I'm not doubting the information at all, I'm just tyring to fit it into what happened, one time... overnight...
    Also, after the indexes were rebuilt, one of us went to shrink the log, which after waiting a very long time, it was cancelled, then the next day the same operation finished in seconds ( as we would expect ). The difference, was a reboot that occurred after the hardware upgrade did not happen.

    Also, I see no differences ( only sampled a couple of plans ) between now and the problematic period ( as far as the execution plans ).

    Thanks again...
  10. mmarovic Active Member

    Do you regurarly shrink db log or db?
  11. rkinderDBA New Member

    No, this was just because of the log growth from doing the reindex.<br />No, and um, no. <img src='/community/emoticons/emotion-1.gif' alt=':)' />
  12. joechang New Member

    more than likely the problem you described is execution plan related,
    but there are multiple causes,
    another has to do with parameter sniffing,
    MS claims this is good, but I maintain that you do not know if this is good or bad,
    anyways, lookup MS articles that talk about parameter sniffing
  13. rkinderDBA New Member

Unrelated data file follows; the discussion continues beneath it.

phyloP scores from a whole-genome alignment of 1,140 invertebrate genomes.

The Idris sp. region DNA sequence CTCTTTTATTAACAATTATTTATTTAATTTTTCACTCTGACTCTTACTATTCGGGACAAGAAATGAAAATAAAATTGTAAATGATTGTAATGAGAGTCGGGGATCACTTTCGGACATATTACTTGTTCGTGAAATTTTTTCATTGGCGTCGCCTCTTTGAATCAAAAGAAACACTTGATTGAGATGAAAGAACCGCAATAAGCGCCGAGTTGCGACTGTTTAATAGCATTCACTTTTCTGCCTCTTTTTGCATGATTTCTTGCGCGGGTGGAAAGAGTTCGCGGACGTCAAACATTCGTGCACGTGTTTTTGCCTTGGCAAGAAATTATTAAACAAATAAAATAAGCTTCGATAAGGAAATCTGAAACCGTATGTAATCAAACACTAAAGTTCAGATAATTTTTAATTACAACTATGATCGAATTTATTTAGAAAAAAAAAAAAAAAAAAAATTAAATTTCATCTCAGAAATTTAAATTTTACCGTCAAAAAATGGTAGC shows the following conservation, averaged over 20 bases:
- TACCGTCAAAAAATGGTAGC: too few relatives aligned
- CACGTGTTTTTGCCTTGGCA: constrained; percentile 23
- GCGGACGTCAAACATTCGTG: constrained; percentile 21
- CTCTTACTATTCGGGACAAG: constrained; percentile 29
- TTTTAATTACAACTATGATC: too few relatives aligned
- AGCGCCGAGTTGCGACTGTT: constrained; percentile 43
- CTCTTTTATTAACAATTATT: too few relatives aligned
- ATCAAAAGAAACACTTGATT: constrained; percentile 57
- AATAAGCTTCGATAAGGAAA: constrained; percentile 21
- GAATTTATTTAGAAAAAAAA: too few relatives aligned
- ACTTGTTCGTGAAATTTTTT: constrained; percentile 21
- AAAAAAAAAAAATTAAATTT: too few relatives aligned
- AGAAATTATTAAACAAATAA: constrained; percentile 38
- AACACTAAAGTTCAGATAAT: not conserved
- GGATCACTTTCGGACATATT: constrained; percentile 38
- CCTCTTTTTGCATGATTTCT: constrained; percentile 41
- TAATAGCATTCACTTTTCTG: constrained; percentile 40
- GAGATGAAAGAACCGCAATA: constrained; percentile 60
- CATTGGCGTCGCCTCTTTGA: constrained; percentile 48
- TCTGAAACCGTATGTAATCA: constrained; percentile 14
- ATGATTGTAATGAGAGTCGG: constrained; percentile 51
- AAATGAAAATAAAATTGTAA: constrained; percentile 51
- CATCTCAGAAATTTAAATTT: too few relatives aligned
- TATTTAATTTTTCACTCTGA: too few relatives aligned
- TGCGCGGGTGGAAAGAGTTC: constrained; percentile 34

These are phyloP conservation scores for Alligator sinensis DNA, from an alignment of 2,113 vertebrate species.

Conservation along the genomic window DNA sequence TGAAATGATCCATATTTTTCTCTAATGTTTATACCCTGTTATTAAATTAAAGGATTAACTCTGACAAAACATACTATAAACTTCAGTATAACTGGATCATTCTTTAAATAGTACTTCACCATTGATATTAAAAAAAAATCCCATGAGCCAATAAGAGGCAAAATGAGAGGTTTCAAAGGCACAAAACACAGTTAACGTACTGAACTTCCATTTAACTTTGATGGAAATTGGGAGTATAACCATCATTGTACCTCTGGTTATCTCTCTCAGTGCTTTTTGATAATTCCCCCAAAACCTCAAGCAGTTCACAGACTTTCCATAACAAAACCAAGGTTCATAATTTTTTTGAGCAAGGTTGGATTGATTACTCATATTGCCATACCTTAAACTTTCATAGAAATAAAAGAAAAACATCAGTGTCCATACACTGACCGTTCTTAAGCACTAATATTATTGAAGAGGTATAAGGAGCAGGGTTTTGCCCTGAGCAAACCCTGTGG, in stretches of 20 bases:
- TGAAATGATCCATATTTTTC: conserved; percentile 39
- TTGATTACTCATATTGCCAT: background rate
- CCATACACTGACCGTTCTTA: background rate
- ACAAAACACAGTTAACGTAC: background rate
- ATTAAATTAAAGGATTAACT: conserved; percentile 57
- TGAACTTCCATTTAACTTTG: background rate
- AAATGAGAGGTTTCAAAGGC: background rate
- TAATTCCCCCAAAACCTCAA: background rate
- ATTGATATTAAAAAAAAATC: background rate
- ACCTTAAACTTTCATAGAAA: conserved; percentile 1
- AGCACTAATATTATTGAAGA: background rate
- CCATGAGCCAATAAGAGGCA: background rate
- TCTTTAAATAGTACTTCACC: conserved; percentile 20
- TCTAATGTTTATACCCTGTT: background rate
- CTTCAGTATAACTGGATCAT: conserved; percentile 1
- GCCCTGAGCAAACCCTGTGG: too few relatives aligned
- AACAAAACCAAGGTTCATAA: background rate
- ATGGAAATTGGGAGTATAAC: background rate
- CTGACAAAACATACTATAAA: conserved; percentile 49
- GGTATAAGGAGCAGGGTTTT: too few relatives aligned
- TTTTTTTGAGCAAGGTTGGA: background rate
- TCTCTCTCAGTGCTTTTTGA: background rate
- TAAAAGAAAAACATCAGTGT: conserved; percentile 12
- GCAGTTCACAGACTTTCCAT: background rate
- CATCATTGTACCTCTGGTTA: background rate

Wouldn't my execution plans vary, then, from the trace during the time of the problem to the execution plan that I see now in test? While I've only comared a couple of plans, and I suppose that it could have been any one of them causing the rest to slow down, waiting on resources??

    I'm trying to think of a way to prove this theory, and I would think it would be comparing execution plans ( assuming I had all sp calls in the duration of my trace, which is unlikely ).

  14. ramkumar.mu New Member

    If you have more number of inserts/updates on your table, then fillfactor might be a factor that affect performance. 90% fillfactor (default value) will not be sufficient if the table is a victim of frequent and heavy inserts.

    if you do more inserts on your table, try reindexing with a lower fillfactor - 80 or 70


    "It is easy to write code for a spec and walk in water, provided, both are freezed..."
  15. druer New Member

    "It happened overnight" .... Is it possible that a large data insert/update/delete occured that particular day that normally wasn't happening that could explain the sudden change?
  16. MichaelB Member

    I have also had performance go south for some major procs our system uses. The first thing I would of done would of been an UPDATE STATISTICS WITH FULLSCAN which usually fixes sudden performance issues when index fragmentation doesnt look like the problem.